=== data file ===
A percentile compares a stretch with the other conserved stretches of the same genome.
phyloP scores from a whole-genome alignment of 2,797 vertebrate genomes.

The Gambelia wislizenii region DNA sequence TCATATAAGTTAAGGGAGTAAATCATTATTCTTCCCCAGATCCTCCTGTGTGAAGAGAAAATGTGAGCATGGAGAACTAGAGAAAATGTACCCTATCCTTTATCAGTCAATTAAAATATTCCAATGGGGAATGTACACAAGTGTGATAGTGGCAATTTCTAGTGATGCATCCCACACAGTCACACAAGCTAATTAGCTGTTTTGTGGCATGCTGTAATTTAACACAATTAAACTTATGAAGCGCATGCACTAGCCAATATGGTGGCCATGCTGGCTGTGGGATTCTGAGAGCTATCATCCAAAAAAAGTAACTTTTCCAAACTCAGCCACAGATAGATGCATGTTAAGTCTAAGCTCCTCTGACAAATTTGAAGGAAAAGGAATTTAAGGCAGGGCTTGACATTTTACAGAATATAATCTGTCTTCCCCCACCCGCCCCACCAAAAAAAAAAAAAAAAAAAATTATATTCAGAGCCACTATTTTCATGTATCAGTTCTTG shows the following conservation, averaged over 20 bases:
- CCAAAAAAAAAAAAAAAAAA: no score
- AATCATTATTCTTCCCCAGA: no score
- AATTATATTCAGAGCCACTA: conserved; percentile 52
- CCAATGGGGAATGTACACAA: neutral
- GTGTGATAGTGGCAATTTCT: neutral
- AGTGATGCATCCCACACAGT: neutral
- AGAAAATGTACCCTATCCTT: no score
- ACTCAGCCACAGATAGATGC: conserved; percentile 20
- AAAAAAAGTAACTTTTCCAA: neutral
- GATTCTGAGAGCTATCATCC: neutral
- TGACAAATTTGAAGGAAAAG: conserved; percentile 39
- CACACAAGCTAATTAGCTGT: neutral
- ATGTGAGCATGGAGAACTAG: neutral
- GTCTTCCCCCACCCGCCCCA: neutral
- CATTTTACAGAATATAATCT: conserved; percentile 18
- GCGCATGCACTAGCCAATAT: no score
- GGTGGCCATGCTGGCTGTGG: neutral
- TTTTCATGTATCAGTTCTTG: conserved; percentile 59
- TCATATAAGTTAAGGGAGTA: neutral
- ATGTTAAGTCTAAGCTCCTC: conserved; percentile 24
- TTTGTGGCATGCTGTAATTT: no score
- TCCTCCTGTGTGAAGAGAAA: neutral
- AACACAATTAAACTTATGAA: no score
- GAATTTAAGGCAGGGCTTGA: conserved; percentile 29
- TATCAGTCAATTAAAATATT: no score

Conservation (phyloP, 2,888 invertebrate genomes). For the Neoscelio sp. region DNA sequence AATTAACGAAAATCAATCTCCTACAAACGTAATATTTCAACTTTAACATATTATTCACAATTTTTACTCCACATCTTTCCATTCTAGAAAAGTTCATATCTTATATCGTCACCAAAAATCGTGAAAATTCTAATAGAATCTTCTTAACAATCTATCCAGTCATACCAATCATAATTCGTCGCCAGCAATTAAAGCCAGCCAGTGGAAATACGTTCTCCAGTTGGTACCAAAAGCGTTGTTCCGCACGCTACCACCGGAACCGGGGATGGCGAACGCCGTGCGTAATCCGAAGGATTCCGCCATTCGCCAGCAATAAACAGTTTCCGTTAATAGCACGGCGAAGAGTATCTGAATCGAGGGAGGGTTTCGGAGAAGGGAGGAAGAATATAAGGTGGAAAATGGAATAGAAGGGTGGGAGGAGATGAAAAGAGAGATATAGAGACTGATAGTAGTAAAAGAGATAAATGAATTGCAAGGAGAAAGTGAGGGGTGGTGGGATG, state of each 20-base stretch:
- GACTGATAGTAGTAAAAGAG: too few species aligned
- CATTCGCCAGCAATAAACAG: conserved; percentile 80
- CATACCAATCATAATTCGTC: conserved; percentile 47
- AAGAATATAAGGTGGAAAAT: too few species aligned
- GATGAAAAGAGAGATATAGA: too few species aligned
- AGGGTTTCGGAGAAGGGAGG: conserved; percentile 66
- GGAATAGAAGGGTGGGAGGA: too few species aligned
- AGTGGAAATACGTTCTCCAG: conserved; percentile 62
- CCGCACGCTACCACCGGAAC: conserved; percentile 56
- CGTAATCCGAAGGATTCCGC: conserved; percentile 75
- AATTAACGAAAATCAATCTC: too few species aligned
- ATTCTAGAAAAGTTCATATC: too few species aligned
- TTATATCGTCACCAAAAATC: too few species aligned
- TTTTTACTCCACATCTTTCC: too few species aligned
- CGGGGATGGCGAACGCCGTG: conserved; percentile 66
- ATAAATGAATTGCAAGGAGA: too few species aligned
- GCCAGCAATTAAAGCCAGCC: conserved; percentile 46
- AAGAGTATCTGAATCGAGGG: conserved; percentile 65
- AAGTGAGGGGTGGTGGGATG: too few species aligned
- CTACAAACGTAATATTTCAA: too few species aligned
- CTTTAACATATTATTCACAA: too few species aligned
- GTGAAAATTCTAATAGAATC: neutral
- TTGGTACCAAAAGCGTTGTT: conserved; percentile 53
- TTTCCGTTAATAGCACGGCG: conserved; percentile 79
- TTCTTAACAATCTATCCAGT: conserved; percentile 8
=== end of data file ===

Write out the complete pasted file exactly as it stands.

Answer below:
A percentile compares a stretch with the other conserved stretches of the same genome.
phyloP scores from a whole-genome alignment of 2,797 vertebrate genomes.

The Gambelia wislizenii region DNA sequence TCATATAAGTTAAGGGAGTAAATCATTATTCTTCCCCAGATCCTCCTGTGTGAAGAGAAAATGTGAGCATGGAGAACTAGAGAAAATGTACCCTATCCTTTATCAGTCAATTAAAATATTCCAATGGGGAATGTACACAAGTGTGATAGTGGCAATTTCTAGTGATGCATCCCACACAGTCACACAAGCTAATTAGCTGTTTTGTGGCATGCTGTAATTTAACACAATTAAACTTATGAAGCGCATGCACTAGCCAATATGGTGGCCATGCTGGCTGTGGGATTCTGAGAGCTATCATCCAAAAAAAGTAACTTTTCCAAACTCAGCCACAGATAGATGCATGTTAAGTCTAAGCTCCTCTGACAAATTTGAAGGAAAAGGAATTTAAGGCAGGGCTTGACATTTTACAGAATATAATCTGTCTTCCCCCACCCGCCCCACCAAAAAAAAAAAAAAAAAAAATTATATTCAGAGCCACTATTTTCATGTATCAGTTCTTG shows the following conservation, averaged over 20 bases:
- CCAAAAAAAAAAAAAAAAAA: no score
- AATCATTATTCTTCCCCAGA: no score
- AATTATATTCAGAGCCACTA: conserved; percentile 52
- CCAATGGGGAATGTACACAA: neutral
- GTGTGATAGTGGCAATTTCT: neutral
- AGTGATGCATCCCACACAGT: neutral
- AGAAAATGTACCCTATCCTT: no score
- ACTCAGCCACAGATAGATGC: conserved; percentile 20
- AAAAAAAGTAACTTTTCCAA: neutral
- GATTCTGAGAGCTATCATCC: neutral
- TGACAAATTTGAAGGAAAAG: conserved; percentile 39
- CACACAAGCTAATTAGCTGT: neutral
- ATGTGAGCATGGAGAACTAG: neutral
- GTCTTCCCCCACCCGCCCCA: neutral
- CATTTTACAGAATATAATCT: conserved; percentile 18
- GCGCATGCACTAGCCAATAT: no score
- GGTGGCCATGCTGGCTGTGG: neutral
- TTTTCATGTATCAGTTCTTG: conserved; percentile 59
- TCATATAAGTTAAGGGAGTA: neutral
- ATGTTAAGTCTAAGCTCCTC: conserved; percentile 24
- TTTGTGGCATGCTGTAATTT: no score
- TCCTCCTGTGTGAAGAGAAA: neutral
- AACACAATTAAACTTATGAA: no score
- GAATTTAAGGCAGGGCTTGA: conserved; percentile 29
- TATCAGTCAATTAAAATATT: no score

Conservation (phyloP, 2,888 invertebrate genomes). For the Neoscelio sp. region DNA sequence AATTAACGAAAATCAATCTCCTACAAACGTAATATTTCAACTTTAACATATTATTCACAATTTTTACTCCACATCTTTCCATTCTAGAAAAGTTCATATCTTATATCGTCACCAAAAATCGTGAAAATTCTAATAGAATCTTCTTAACAATCTATCCAGTCATACCAATCATAATTCGTCGCCAGCAATTAAAGCCAGCCAGTGGAAATACGTTCTCCAGTTGGTACCAAAAGCGTTGTTCCGCACGCTACCACCGGAACCGGGGATGGCGAACGCCGTGCGTAATCCGAAGGATTCCGCCATTCGCCAGCAATAAACAGTTTCCGTTAATAGCACGGCGAAGAGTATCTGAATCGAGGGAGGGTTTCGGAGAAGGGAGGAAGAATATAAGGTGGAAAATGGAATAGAAGGGTGGGAGGAGATGAAAAGAGAGATATAGAGACTGATAGTAGTAAAAGAGATAAATGAATTGCAAGGAGAAAGTGAGGGGTGGTGGGATG, state of each 20-base stretch:
- GACTGATAGTAGTAAAAGAG: too few species aligned
- CATTCGCCAGCAATAAACAG: conserved; percentile 80
- CATACCAATCATAATTCGTC: conserved; percentile 47
- AAGAATATAAGGTGGAAAAT: too few species aligned
- GATGAAAAGAGAGATATAGA: too few species aligned
- AGGGTTTCGGAGAAGGGAGG: conserved; percentile 66
- GGAATAGAAGGGTGGGAGGA: too few species aligned
- AGTGGAAATACGTTCTCCAG: conserved; percentile 62
- CCGCACGCTACCACCGGAAC: conserved; percentile 56
- CGTAATCCGAAGGATTCCGC: conserved; percentile 75
- AATTAACGAAAATCAATCTC: too few species aligned
- ATTCTAGAAAAGTTCATATC: too few species aligned
- TTATATCGTCACCAAAAATC: too few species aligned
- TTTTTACTCCACATCTTTCC: too few species aligned
- CGGGGATGGCGAACGCCGTG: conserved; percentile 66
- ATAAATGAATTGCAAGGAGA: too few species aligned
- GCCAGCAATTAAAGCCAGCC: conserved; percentile 46
- AAGAGTATCTGAATCGAGGG: conserved; percentile 65
- AAGTGAGGGGTGGTGGGATG: too few species aligned
- CTACAAACGTAATATTTCAA: too few species aligned
- CTTTAACATATTATTCACAA: too few species aligned
- GTGAAAATTCTAATAGAATC: neutral
- TTGGTACCAAAAGCGTTGTT: conserved; percentile 53
- TTTCCGTTAATAGCACGGCG: conserved; percentile 79
- TTCTTAACAATCTATCCAGT: conserved; percentile 8